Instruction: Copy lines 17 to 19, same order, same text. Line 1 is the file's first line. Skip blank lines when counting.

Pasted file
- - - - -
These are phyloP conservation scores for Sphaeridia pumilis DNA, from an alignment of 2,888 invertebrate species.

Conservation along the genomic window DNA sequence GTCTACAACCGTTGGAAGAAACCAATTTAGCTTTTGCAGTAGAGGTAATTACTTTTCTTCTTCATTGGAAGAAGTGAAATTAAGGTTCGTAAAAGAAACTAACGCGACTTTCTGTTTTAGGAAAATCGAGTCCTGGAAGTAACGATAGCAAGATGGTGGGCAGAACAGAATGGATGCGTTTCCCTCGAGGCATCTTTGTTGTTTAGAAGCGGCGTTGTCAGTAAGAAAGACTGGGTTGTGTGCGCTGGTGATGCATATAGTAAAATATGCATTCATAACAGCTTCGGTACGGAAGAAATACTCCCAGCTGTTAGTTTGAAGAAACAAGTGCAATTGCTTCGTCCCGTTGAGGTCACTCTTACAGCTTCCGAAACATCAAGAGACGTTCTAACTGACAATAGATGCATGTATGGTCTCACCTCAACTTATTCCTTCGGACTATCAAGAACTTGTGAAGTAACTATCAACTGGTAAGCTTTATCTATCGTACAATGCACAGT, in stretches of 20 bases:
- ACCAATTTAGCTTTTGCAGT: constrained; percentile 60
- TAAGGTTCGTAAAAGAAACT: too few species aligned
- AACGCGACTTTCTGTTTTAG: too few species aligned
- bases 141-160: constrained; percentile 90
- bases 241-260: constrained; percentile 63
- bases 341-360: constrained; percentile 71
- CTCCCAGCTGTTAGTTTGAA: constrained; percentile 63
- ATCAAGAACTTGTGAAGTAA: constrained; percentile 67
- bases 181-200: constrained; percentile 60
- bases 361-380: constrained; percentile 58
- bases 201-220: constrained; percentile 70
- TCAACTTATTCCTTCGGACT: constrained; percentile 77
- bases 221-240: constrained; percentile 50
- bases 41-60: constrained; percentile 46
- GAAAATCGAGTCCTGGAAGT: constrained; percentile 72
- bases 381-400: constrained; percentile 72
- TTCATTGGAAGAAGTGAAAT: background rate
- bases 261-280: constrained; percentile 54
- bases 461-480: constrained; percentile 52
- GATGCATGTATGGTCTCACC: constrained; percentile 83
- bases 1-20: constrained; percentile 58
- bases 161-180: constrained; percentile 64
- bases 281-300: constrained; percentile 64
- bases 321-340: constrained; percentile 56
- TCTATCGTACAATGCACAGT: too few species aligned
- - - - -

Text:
- GAAAATCGAGTCCTGGAAGT: constrained; percentile 72
- bases 381-400: constrained; percentile 72
- TTCATTGGAAGAAGTGAAAT: background rate